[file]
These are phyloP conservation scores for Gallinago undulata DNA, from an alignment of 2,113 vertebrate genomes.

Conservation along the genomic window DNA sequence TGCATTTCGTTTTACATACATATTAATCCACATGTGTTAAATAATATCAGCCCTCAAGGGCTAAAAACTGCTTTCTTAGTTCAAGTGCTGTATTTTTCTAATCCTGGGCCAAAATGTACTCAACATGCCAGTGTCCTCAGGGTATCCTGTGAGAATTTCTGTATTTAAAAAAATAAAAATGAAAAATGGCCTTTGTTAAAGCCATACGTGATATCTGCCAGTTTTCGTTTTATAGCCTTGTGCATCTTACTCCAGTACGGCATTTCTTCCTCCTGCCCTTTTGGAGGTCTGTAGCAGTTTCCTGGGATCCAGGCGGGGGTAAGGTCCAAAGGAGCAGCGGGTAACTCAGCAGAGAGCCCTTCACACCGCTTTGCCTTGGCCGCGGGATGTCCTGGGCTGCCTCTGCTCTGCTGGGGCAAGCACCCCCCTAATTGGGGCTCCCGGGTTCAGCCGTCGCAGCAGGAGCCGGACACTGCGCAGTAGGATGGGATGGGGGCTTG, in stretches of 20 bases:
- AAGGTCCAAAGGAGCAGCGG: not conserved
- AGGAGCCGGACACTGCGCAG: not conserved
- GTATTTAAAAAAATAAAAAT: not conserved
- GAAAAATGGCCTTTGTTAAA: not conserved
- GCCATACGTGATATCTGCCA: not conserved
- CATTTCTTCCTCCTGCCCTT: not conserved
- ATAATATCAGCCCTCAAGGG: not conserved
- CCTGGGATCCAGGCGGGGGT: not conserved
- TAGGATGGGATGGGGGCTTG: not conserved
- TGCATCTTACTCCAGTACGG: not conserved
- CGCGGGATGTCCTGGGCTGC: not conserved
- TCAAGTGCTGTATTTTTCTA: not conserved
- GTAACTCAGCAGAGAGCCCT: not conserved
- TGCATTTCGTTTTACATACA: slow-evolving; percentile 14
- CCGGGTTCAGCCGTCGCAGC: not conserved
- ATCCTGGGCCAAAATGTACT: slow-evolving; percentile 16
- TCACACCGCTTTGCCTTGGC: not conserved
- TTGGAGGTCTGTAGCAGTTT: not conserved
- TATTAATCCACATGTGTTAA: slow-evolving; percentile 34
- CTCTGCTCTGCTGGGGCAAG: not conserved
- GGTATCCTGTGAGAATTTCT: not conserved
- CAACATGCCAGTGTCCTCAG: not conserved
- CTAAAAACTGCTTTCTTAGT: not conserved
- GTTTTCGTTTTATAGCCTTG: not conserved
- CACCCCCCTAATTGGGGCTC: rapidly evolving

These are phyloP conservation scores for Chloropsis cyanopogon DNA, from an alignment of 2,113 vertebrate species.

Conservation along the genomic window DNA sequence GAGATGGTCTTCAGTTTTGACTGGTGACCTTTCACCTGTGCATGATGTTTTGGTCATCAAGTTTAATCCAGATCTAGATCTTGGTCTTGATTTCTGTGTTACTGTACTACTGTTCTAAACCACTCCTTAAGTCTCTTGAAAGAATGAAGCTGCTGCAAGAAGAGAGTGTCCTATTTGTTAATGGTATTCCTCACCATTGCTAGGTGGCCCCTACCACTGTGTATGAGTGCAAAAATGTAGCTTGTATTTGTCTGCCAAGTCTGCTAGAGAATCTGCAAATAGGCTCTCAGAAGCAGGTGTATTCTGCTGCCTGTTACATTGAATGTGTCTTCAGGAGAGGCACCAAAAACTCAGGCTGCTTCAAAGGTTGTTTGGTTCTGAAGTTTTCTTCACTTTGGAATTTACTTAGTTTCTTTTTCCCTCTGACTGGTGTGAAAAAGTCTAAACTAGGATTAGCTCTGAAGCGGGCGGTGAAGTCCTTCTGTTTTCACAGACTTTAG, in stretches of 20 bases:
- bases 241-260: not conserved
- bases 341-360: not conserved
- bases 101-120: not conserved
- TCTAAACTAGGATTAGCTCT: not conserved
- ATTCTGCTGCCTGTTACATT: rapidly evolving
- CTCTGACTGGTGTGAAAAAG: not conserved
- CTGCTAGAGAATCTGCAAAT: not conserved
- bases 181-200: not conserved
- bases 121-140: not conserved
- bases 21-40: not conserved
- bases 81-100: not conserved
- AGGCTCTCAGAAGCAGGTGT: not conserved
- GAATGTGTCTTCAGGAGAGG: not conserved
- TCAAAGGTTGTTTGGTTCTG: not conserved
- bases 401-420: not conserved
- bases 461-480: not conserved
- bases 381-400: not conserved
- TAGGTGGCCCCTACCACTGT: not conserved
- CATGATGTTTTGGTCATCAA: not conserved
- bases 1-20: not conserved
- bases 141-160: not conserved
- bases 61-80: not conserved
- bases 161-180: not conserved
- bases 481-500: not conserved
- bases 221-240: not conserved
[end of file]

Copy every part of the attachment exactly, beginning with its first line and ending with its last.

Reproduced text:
These are phyloP conservation scores for Gallinago undulata DNA, from an alignment of 2,113 vertebrate genomes.

Conservation along the genomic window DNA sequence TGCATTTCGTTTTACATACATATTAATCCACATGTGTTAAATAATATCAGCCCTCAAGGGCTAAAAACTGCTTTCTTAGTTCAAGTGCTGTATTTTTCTAATCCTGGGCCAAAATGTACTCAACATGCCAGTGTCCTCAGGGTATCCTGTGAGAATTTCTGTATTTAAAAAAATAAAAATGAAAAATGGCCTTTGTTAAAGCCATACGTGATATCTGCCAGTTTTCGTTTTATAGCCTTGTGCATCTTACTCCAGTACGGCATTTCTTCCTCCTGCCCTTTTGGAGGTCTGTAGCAGTTTCCTGGGATCCAGGCGGGGGTAAGGTCCAAAGGAGCAGCGGGTAACTCAGCAGAGAGCCCTTCACACCGCTTTGCCTTGGCCGCGGGATGTCCTGGGCTGCCTCTGCTCTGCTGGGGCAAGCACCCCCCTAATTGGGGCTCCCGGGTTCAGCCGTCGCAGCAGGAGCCGGACACTGCGCAGTAGGATGGGATGGGGGCTTG, in stretches of 20 bases:
- AAGGTCCAAAGGAGCAGCGG: not conserved
- AGGAGCCGGACACTGCGCAG: not conserved
- GTATTTAAAAAAATAAAAAT: not conserved
- GAAAAATGGCCTTTGTTAAA: not conserved
- GCCATACGTGATATCTGCCA: not conserved
- CATTTCTTCCTCCTGCCCTT: not conserved
- ATAATATCAGCCCTCAAGGG: not conserved
- CCTGGGATCCAGGCGGGGGT: not conserved
- TAGGATGGGATGGGGGCTTG: not conserved
- TGCATCTTACTCCAGTACGG: not conserved
- CGCGGGATGTCCTGGGCTGC: not conserved
- TCAAGTGCTGTATTTTTCTA: not conserved
- GTAACTCAGCAGAGAGCCCT: not conserved
- TGCATTTCGTTTTACATACA: slow-evolving; percentile 14
- CCGGGTTCAGCCGTCGCAGC: not conserved
- ATCCTGGGCCAAAATGTACT: slow-evolving; percentile 16
- TCACACCGCTTTGCCTTGGC: not conserved
- TTGGAGGTCTGTAGCAGTTT: not conserved
- TATTAATCCACATGTGTTAA: slow-evolving; percentile 34
- CTCTGCTCTGCTGGGGCAAG: not conserved
- GGTATCCTGTGAGAATTTCT: not conserved
- CAACATGCCAGTGTCCTCAG: not conserved
- CTAAAAACTGCTTTCTTAGT: not conserved
- GTTTTCGTTTTATAGCCTTG: not conserved
- CACCCCCCTAATTGGGGCTC: rapidly evolving

These are phyloP conservation scores for Chloropsis cyanopogon DNA, from an alignment of 2,113 vertebrate species.

Conservation along the genomic window DNA sequence GAGATGGTCTTCAGTTTTGACTGGTGACCTTTCACCTGTGCATGATGTTTTGGTCATCAAGTTTAATCCAGATCTAGATCTTGGTCTTGATTTCTGTGTTACTGTACTACTGTTCTAAACCACTCCTTAAGTCTCTTGAAAGAATGAAGCTGCTGCAAGAAGAGAGTGTCCTATTTGTTAATGGTATTCCTCACCATTGCTAGGTGGCCCCTACCACTGTGTATGAGTGCAAAAATGTAGCTTGTATTTGTCTGCCAAGTCTGCTAGAGAATCTGCAAATAGGCTCTCAGAAGCAGGTGTATTCTGCTGCCTGTTACATTGAATGTGTCTTCAGGAGAGGCACCAAAAACTCAGGCTGCTTCAAAGGTTGTTTGGTTCTGAAGTTTTCTTCACTTTGGAATTTACTTAGTTTCTTTTTCCCTCTGACTGGTGTGAAAAAGTCTAAACTAGGATTAGCTCTGAAGCGGGCGGTGAAGTCCTTCTGTTTTCACAGACTTTAG, in stretches of 20 bases:
- bases 241-260: not conserved
- bases 341-360: not conserved
- bases 101-120: not conserved
- TCTAAACTAGGATTAGCTCT: not conserved
- ATTCTGCTGCCTGTTACATT: rapidly evolving
- CTCTGACTGGTGTGAAAAAG: not conserved
- CTGCTAGAGAATCTGCAAAT: not conserved
- bases 181-200: not conserved
- bases 121-140: not conserved
- bases 21-40: not conserved
- bases 81-100: not conserved
- AGGCTCTCAGAAGCAGGTGT: not conserved
- GAATGTGTCTTCAGGAGAGG: not conserved
- TCAAAGGTTGTTTGGTTCTG: not conserved
- bases 401-420: not conserved
- bases 461-480: not conserved
- bases 381-400: not conserved
- TAGGTGGCCCCTACCACTGT: not conserved
- CATGATGTTTTGGTCATCAA: not conserved
- bases 1-20: not conserved
- bases 141-160: not conserved
- bases 61-80: not conserved
- bases 161-180: not conserved
- bases 481-500: not conserved
- bases 221-240: not conserved